Wednesday, January 25, 2012

Quick and Easy Crisp

This is my go-to dessert for parties - a fruit crisp (which is a variation on a fruit cobbler) can be prepared without gluten, sugar, or dairy. It is super flexible, really easy to make, and yummy year round. (Though I prefer to eat hot desserts in wintertime, this is really good with summer fruits that are overly ripe). You can use fresh, frozen, or canned fruit.

Today this fruit crisp took me exactly 5 minutes to throw together, and 40 minutes in the oven. Measurements are approximate - I'm bad like that. Use enough fruit to fill your pan (I used a 9" square glass pan) about 2/3 of the way full. Make enough topping to cover the fruit.

Preheat oven to 350F. No need to grease the pan unless you want to.

2 cups frozen rhubarb
2 cups frozen mixed berries
1/2 cup applesauce
4 TB water


1/4 cup (1/2 stick) butter, room temperature (can substitute as needed with non-dairy shortening of choice: margarine, coconut oil, etc.)
2 cups oatmeal (not instant)
1 cup brown sugar (can use another granular sweetener like stevia if preferrred)
2 TB flour (optional)
1/4 cup chopped nuts (optional)

Dump fruit in pan. Spoon applesauce over the top. Sprinkle with water. You can also sprinkle with sweetener if you would like.

Put ingredients for topping in a bowl and using your hands or a pastry blender, crumble it up, distributing the shortening evenly throughout the oats and sugar.

Spread topping over fruit and bake for 1 hour (or if using canned fruit, until top is brown and insides are bubbling :)

Tuesday, January 17, 2012

Getting Green, Step One: The Laundry. I'm green because I'm nauseous.

So I am just back from the farm and feed store, where I picked up a huge galvinized metal washtub, and an actual WASHBOARD! Who knew? Using this washing machine is all about the Man keeping me dependent on his foreign oil, and wasting our precious resources. I eschew this lifestyle, and I am going to be a better person for handwashing my family of five's laundry - including cloth diapers!


You know I'm kidding, right? I think we all know I do not have enough motivation to even load the washing machine on a daily basis - never mind hand wash all of our clothes. If you do, that is awesome. Huzzah. I wave a white flag in your honor.

Me, I'm sticking with my energy star rated front loader.

But there are things I can do that are going to make me feel better about the massive amounts of laundry, and try to get a handle on our skyrocketing electric bill.

1. Timers and passive use of electricity
When you leave anything plugged in, it slowly takes small amounts of energy from the outlet. Not as much as it needs to function, just a slow leak of kilowatt hours. So we have taken a few steps to plug the holes. We have our dryer attached to a switch, and we only turn it on when we are actually using the dryer. And we have a small electric hot water heater for rainy days, that is on a timer - we can turn it on, let the water heat up, and know that it will turn itself off automatically in an hour or two.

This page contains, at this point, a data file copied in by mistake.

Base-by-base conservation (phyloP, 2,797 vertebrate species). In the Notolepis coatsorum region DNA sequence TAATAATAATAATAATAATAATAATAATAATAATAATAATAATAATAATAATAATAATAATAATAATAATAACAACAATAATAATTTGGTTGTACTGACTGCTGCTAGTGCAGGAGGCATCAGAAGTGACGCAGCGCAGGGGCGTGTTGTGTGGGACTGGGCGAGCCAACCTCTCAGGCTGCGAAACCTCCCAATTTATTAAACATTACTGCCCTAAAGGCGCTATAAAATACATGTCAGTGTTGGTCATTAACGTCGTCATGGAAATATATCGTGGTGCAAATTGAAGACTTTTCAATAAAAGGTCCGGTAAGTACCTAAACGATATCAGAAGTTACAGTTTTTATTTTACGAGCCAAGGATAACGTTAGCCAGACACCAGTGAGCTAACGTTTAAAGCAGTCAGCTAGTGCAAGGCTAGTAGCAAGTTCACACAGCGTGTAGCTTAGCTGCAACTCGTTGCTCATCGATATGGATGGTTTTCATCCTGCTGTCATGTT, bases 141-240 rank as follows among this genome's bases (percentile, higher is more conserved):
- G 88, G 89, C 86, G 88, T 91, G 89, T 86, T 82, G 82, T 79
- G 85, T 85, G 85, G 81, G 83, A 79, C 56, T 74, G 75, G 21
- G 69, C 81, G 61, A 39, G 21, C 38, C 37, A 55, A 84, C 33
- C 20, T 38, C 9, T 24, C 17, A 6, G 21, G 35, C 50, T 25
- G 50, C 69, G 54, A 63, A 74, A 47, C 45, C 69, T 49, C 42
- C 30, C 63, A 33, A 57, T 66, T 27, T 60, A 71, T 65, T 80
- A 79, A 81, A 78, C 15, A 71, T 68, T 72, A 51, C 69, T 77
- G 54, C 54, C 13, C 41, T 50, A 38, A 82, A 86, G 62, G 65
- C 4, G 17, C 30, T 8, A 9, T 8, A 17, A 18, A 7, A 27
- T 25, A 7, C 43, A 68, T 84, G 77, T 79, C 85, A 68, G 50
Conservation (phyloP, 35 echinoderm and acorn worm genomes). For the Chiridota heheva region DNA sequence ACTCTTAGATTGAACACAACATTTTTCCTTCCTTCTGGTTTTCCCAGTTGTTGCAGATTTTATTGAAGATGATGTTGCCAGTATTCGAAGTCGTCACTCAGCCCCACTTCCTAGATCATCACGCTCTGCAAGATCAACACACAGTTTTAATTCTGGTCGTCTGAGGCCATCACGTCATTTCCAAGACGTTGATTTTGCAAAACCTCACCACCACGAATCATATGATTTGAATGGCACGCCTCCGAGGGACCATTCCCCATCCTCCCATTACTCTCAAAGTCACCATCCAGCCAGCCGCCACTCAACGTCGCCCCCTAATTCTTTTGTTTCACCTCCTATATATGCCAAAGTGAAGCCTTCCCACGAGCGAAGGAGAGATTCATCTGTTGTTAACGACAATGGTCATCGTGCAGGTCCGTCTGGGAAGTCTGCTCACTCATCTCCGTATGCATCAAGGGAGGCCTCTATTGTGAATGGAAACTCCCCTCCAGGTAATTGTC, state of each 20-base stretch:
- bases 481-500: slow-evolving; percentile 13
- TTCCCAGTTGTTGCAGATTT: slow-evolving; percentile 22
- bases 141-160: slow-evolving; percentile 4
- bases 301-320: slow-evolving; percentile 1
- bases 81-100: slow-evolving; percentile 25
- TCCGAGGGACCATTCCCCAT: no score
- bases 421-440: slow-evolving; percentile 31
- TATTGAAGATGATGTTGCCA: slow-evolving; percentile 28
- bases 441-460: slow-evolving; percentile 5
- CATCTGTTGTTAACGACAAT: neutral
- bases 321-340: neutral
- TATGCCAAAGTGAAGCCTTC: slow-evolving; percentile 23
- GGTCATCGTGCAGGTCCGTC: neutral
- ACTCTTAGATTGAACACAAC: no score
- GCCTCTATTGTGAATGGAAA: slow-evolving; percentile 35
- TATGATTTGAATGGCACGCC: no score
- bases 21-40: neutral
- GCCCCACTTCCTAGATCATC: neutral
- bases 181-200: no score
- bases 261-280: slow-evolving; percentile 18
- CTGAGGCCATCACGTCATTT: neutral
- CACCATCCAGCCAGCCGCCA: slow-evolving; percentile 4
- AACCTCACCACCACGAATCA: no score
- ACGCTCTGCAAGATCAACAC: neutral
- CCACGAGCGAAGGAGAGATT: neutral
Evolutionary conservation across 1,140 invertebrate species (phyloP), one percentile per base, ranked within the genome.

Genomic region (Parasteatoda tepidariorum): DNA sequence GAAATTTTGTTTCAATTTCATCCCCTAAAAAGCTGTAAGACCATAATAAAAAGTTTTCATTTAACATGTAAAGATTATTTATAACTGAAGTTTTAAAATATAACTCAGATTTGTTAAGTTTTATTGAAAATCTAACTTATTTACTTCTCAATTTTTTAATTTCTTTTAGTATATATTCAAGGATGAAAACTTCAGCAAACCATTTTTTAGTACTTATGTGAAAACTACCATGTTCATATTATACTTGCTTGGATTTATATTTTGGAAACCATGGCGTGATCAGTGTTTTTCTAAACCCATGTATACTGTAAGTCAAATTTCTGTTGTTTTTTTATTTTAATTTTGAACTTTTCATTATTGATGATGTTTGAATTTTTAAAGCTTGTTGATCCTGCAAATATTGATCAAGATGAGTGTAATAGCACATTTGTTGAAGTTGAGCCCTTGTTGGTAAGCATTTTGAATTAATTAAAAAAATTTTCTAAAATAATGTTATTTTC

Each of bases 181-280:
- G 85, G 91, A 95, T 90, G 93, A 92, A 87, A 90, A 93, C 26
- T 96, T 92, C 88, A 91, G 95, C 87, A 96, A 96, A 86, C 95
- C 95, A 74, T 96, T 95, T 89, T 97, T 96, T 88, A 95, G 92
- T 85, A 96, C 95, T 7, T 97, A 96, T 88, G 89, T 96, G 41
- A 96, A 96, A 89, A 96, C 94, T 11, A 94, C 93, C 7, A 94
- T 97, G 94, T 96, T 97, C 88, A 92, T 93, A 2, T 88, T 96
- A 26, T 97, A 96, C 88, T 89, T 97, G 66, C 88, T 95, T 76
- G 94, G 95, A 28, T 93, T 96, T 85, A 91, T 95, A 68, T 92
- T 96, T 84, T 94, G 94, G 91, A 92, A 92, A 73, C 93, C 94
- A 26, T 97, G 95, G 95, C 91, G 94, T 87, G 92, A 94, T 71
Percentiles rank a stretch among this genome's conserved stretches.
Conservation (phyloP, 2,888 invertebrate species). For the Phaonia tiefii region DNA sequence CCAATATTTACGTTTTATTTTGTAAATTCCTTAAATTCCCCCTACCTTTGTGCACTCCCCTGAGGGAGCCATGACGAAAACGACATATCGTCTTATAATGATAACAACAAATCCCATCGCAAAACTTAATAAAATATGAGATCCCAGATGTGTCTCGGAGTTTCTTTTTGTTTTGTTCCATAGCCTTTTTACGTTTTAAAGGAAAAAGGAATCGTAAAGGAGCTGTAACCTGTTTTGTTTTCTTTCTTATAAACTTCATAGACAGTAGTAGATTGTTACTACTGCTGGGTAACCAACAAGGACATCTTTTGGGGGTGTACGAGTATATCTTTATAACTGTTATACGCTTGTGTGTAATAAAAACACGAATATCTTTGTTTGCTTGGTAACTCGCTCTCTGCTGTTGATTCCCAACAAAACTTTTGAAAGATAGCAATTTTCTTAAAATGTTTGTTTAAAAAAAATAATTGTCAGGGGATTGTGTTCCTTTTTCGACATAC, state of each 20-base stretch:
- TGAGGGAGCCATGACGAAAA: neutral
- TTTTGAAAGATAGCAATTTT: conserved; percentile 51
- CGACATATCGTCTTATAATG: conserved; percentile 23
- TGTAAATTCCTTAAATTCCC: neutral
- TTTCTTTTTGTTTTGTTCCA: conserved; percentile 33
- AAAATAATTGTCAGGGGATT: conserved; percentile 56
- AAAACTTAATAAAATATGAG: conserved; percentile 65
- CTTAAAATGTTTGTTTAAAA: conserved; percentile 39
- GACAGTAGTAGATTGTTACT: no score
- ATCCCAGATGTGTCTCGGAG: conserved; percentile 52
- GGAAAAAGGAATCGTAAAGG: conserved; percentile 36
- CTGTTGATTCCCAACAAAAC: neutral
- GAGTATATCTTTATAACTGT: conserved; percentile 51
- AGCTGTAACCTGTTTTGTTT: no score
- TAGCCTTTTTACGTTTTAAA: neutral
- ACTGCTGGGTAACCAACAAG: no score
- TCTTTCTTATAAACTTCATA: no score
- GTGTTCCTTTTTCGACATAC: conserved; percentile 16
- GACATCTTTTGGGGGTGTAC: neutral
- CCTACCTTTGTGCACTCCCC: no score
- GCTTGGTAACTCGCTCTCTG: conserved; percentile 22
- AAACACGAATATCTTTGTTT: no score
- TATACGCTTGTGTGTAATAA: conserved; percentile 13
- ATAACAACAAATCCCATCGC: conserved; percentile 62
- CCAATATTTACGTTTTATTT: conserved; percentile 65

2. Solar Hot Water
We have solar hot water. We are lucky enough to have our own roof, and live in an area with an abundance of sunlight, so having solar hot water is the very least we could do. I have my eye on a full rooftop solar power system, or perhaps a wind turbine - but not right now.

3. Biodegradable detergent, baking soda, Borax, and white vinegar. I use all of these every time I wash clothes, and I also use them for cleaning the bathroom. They are cheaper, and can I just tell you that Baking Soda kicks mildew's ass in my shower?

What more can I do? THE BIG SWITCH:
I am so late to this game that it is almost embarrassing - many of my friends already do this and I need to get on the bandwagon. My front loader has a very aggressive spin cycle, and really spinning the laundry before drying cuts down on drying time significantly, so from now on I will be doing a load of laundry every weekday morning, and hanging that laundry to dry on our covered porch (big items) or on a drying rack inside (small and/or delicate items). The dryer will only be used in case of last-minute needs, for softening crispy air-dried jeans, on rainy days, during a major vomit-fest, or if someone else offers to do the laundry. Because if someone else offers to do the laundry I want to make it as easy and agreeable as possible, so they offer to do it again.

This is my solemn vow (cue angels singing and light shining down from heaven).

'Tis a gift to be simple

Mommy's got a whole new year in front of her.

She needs a project.

I have always been inspired by families who live "off the grid", or recycle everything save for a small ziplock bag of trash for an entire year, or grow almost all of their own food, or build amazing houses using salvaged building materials, or wood from their own land.

I'm not going to do any of those things. I'm just saying I find them fascinating. And inspiring. Which almost rises above the shock and awe factor and the good old fashioned guilt I have for being such a wasteful, lazy American.

So how do I combat the guilt and the waste? What can I do that will help me feel more comfortable with our choices, and not as freaked out by the electric bill? Baby Steps. I'm not moving into a yurt and farming and raising chickens and setting up a kick-ass apiary. Not yet, anyway. I need to find small, simple ways that I can make a difference. Reduce waste, expenses, and dependence on services and machines.

So stay tuned. Don't be scared - this is going to be easy, and I won't make you feel like crap for eating Twinkies and using the dryer to make your jeans soft and warm before putting them on. I am going to figure out how we can make a difference, without making ourselves miserable.

Suggestions welcome.